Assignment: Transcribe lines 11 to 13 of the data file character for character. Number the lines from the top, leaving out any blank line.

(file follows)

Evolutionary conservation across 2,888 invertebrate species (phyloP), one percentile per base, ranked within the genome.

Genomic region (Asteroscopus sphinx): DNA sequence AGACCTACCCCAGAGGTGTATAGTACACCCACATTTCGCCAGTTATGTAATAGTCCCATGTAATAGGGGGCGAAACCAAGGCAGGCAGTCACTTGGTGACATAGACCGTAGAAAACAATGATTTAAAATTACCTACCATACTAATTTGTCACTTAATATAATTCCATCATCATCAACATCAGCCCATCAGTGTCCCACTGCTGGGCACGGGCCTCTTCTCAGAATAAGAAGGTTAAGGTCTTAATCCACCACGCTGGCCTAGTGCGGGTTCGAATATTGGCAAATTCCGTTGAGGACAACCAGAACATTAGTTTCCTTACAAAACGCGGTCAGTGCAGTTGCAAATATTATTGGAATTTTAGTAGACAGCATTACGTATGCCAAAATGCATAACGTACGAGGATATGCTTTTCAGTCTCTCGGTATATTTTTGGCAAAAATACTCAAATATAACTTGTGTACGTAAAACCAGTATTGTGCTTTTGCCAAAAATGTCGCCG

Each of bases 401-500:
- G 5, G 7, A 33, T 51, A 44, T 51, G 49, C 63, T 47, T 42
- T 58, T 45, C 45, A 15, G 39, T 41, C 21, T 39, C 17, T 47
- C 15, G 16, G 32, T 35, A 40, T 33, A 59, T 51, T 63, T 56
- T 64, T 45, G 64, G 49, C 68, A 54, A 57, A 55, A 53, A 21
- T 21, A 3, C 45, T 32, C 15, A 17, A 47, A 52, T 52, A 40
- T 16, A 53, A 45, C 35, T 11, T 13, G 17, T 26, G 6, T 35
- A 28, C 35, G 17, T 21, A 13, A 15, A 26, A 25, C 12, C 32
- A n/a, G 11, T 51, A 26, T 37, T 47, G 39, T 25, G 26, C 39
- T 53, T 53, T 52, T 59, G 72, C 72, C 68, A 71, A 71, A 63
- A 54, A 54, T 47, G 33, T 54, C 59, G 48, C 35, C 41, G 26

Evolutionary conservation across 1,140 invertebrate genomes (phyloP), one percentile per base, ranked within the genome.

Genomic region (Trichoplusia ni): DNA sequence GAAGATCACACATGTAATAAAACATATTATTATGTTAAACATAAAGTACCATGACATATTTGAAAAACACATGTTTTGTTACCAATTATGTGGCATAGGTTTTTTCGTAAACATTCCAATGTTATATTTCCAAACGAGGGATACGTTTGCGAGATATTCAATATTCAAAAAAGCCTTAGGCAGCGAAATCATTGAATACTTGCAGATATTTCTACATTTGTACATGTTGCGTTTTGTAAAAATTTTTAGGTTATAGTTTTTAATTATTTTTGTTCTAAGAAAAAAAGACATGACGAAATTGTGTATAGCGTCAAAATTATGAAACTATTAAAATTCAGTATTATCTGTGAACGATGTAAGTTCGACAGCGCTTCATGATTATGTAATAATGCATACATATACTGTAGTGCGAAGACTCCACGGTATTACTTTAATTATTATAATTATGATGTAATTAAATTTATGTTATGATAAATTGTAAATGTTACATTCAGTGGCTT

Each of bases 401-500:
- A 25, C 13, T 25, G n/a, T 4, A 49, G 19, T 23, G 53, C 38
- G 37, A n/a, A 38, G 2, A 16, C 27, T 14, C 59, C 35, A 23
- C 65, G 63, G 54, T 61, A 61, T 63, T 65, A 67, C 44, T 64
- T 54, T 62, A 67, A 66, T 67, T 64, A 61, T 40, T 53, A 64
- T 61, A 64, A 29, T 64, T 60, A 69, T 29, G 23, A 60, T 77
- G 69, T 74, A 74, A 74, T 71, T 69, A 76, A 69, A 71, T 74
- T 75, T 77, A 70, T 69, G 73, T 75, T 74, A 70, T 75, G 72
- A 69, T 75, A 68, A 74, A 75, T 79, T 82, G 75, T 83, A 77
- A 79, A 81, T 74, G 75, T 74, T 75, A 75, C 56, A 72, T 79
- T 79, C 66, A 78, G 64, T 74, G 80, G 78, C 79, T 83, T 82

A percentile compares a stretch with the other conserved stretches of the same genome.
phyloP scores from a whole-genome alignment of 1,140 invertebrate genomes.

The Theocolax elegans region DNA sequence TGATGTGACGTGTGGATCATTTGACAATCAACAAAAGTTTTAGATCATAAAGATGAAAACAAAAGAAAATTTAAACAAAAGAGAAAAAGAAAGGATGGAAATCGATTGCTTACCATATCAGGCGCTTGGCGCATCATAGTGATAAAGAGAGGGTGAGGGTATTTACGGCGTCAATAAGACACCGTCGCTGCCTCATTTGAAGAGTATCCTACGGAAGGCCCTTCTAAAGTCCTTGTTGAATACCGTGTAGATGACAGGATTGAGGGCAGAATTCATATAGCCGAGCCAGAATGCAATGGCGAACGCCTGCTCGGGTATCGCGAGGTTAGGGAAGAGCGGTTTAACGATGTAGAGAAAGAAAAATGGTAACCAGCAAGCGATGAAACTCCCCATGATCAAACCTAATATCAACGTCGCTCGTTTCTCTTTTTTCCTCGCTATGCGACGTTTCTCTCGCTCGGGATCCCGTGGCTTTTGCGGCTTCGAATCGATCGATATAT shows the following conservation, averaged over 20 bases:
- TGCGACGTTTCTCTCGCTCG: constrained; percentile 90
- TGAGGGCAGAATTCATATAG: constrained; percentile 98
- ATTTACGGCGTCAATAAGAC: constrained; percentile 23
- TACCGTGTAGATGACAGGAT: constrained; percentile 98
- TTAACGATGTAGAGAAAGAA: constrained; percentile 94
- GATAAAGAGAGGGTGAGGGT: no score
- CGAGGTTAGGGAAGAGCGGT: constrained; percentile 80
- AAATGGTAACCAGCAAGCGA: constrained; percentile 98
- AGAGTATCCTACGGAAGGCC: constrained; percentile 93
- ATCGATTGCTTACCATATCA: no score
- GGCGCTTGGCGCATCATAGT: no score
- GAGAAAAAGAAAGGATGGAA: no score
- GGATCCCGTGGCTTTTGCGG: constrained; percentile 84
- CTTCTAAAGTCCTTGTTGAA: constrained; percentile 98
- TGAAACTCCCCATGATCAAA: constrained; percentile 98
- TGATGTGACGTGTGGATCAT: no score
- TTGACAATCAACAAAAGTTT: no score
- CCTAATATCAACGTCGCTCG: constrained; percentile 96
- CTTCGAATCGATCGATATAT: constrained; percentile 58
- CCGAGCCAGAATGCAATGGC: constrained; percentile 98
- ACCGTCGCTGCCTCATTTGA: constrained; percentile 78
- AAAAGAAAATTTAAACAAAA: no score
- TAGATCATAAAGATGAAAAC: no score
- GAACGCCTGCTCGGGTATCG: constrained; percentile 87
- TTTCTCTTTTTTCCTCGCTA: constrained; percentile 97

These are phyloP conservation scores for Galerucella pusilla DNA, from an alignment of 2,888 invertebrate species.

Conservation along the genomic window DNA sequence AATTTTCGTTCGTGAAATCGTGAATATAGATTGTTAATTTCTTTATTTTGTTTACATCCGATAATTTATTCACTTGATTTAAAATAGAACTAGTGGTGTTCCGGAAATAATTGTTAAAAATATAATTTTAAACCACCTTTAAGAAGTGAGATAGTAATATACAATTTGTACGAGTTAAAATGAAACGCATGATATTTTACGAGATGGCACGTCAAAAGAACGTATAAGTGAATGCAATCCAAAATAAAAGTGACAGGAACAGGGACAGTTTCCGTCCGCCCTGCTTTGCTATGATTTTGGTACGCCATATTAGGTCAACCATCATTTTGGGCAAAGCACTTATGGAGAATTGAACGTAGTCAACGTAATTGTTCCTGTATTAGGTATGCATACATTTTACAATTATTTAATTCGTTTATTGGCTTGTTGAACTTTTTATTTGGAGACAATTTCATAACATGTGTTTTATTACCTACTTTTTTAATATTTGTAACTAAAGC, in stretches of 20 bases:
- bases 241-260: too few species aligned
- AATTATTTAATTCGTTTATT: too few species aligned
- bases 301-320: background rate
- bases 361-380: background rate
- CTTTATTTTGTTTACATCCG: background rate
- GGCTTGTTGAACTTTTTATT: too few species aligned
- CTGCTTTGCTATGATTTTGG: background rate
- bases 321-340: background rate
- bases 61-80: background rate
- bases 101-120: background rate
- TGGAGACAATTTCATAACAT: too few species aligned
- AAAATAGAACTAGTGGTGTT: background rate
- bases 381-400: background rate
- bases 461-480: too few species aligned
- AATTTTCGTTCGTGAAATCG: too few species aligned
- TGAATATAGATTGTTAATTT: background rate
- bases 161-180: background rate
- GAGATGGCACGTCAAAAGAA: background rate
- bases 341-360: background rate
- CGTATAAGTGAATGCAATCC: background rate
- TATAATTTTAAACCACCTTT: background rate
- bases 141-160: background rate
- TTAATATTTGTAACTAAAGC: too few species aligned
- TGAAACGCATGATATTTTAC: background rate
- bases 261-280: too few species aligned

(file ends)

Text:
- A n/a, G 11, T 51, A 26, T 37, T 47, G 39, T 25, G 26, C 39
- T 53, T 53, T 52, T 59, G 72, C 72, C 68, A 71, A 71, A 63
- A 54, A 54, T 47, G 33, T 54, C 59, G 48, C 35, C 41, G 26